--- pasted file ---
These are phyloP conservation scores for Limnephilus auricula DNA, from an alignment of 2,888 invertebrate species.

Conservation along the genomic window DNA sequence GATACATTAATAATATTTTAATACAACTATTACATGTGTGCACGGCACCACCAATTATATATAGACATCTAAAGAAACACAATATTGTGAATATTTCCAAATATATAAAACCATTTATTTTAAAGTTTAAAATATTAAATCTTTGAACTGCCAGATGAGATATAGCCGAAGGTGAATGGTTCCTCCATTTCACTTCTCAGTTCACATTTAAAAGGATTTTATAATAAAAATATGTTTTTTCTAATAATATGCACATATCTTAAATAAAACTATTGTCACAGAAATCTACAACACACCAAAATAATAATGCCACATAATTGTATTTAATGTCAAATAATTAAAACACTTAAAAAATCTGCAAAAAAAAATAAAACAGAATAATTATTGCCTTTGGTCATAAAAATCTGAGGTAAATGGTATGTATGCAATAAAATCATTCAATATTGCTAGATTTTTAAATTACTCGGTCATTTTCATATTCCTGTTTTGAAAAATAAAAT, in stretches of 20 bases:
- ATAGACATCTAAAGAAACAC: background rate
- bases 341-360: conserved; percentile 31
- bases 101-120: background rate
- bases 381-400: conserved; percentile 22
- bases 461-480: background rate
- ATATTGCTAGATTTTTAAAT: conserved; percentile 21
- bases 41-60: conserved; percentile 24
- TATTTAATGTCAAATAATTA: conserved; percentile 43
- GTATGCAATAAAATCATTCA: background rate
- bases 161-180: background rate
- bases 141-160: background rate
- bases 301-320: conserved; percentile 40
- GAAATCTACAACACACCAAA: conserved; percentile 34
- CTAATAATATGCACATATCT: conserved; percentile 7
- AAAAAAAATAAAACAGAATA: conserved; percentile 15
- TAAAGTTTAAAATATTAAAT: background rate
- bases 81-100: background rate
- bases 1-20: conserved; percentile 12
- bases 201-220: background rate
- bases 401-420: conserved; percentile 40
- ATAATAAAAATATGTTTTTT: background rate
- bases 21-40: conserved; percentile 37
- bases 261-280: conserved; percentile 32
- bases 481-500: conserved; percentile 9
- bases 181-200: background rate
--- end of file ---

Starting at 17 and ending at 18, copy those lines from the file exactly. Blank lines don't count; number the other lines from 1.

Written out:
- AAAAAAAATAAAACAGAATA: conserved; percentile 15
- TAAAGTTTAAAATATTAAAT: background rate